Accordingly, one object of this invention, on the basis of 3D optimization using Navier-Stokes calculation methods, is to keep the total length of the diffuser to a minimum in a multi-zone diffuser of the type mentioned at the beginning for a specified diffuser area ratio (by which is understood the ratio of the flow cross sections between the outlet and the inlet of the diffuser) and for the smallest possible diameter of the first diffusion zone and the greatest physically possible pressure recovery and swirl-free outlet flow.
This is achieved, in accordance with the invention,
in that a first diffusion zone extends from the outlet plane of the last rotor blade row to a plane at the outlet from the streamlined struts and is configured as one duct in which the equivalent opening angle of the meridian contours downstream of the kink angles is reduced to avoid flow separation so that a type of bell-shaped diffuser is formed;
and in that a second diffusion zone is fashioned in the form of a multi-duct diffuser part, the flow guide rings being arranged downstream of the streamlined struts.
The advantage of the invention may be seen, inter alia, in that in the case of a strongly diverging flow, the kink angle idea can, for the first time, be carried out by means of a single-duct diffuser. The desired small diameter of the first diffusion zone is achieved because it is possible to dispense with the previous multi-duct nature of this zone. This diameter is decisive for the transportability of the assembled machine on railways. This even applies to the currently usual maximum unit powers of, for example, gas turbines.
It is particularly expedient for a third diffusion zone to be formed downstream of the second diffusion zone in the form of a dump diffuser whose axial length is substantially L=D/n, where D is the diameter of the flow duct (in the exhaust pipe) and n is the number of ducts in the second diffusion zone. By this means, flow inhomogeneities after the second diffusion zone can be evened out and the pressure recovery can be further increased. In addition, interference effects with subsequent flow components such as noise suppressors, boilers and the like can be avoided by this means. Furthermore, such an equalization zone reduces the sensitivity of the pressure recovery to part-load conditions.
It is useful for the ratio between a, the distance between the struts and the outlet from the blading, on the one hand, and the strut pitch t, on the other, to be at least 0.5 in order substantially to avoid interference with the last rotor row of the blading. This measure also provides complete utilization of the work capability of the flow medium.
If the ratio between the strut chord s and the strut pitch t is at least 1, this ensures that the sensitive diffuser flow is deflected into the axial outlet flow direction without separation and that a contribution is made to the desired deceleration.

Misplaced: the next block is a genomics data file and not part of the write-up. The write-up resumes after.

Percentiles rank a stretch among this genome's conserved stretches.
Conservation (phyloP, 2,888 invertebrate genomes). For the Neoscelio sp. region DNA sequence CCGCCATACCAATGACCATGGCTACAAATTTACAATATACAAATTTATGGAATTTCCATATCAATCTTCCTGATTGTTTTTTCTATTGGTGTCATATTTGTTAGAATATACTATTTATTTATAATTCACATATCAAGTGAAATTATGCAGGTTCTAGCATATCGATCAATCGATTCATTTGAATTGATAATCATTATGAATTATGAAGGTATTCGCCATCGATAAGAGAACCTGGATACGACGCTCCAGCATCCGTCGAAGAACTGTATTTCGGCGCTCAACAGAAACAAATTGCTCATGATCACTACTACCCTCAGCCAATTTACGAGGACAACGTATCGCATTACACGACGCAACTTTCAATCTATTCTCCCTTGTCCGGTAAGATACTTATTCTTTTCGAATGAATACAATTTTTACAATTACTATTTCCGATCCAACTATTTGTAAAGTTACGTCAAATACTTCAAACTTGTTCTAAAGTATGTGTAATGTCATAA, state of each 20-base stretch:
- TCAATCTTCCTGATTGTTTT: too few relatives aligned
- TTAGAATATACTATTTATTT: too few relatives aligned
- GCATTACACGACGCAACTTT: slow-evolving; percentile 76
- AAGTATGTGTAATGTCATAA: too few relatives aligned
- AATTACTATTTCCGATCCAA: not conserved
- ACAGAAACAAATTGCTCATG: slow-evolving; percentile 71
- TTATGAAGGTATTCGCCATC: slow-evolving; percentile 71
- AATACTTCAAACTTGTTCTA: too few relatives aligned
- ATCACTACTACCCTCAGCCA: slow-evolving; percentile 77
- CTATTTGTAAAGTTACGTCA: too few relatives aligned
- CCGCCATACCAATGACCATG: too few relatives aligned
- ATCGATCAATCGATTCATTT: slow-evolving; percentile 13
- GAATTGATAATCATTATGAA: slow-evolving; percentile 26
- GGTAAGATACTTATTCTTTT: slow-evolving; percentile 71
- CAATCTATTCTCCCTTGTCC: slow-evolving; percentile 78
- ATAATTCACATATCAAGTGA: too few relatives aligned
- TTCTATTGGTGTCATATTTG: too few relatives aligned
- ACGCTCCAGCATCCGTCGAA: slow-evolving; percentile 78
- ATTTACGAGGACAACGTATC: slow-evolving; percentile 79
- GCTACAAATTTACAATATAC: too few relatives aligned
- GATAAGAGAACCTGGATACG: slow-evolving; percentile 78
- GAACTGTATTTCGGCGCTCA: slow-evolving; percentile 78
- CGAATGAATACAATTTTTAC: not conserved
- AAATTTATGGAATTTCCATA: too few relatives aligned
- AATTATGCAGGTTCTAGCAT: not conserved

Where the maximum ratio between the maximum profile thickness dmax of the streamlined struts and the strut chord s is 0.15 and is substantially constant over the height of the struts, excessive velocities, local Mach number problems and various displacement effects are minimized by this means.
It is also appropriate for the leading edges the struts to be so oriented over the height of the struts that they are intersected at right angles by the streamlines. Together with the measure that dmax /s=constant, this ensures that the flow is not displaced radially outwards to form a hub separation.
The curvature of the camber line of the struts is advantageously selected with a view to shock-free entry and axial outlet flow. This ensures the desired high pressure recovery and a certain insensitivity at part load.
It is expedient for the meridian contour of the diffuser to be additionally widened in the region of the struts in order to avoid excessive velocities on the struts. Compensation is provided by this measure for the displacement effect caused by the struts, at least in the edge zones.
It is particularly useful for the diffuser to be provided with a horizontal split plane in the first diffusion zone. Because, in contrast to the solution mentioned at the beginning, the first diffusion zone is not equipped with guide rings, which are generally embodied in one piece for vibration reasons, the split plane ensures the possibility of uncovering the first zone and, therefore, of simple assembly and dismantling of the blading, for example, without auxiliary equipment and without axial displacement.
In the case of a split plane in the first diffusion zone, an even number of struts is provided, struts being arranged in the vertical plane but not in the horizontal plane. The lower vertical strut can therefore be used for supporting the diffuser and it is possible to dispense with split struts.
The possibility exists of providing, in the second diffusion zone, a plurality of hollow profiled struts, which have defined separation edges, are arranged evenly distributed about the periphery and are arranged symmetrically about the vertical plane. This provides the possibility of ventilating the hub body by natural convection. The necessary supply conduits for the bearing arrangement and for the cooling of the rotor and casing can be led through these hollow struts. If necessary, the blow-off quantities necessary for the compressor of a gas turbine installation can also be mixed with the exhaust gas through these hollow struts.
It is useful to provide the inner annular wall of the diffuser with a defined separation edge at the outlet from the second diffusion zone. By this means, the separation cross section is minimized, on the one hand, and the evening of the flow inhomogeneities is accelerated, on the other.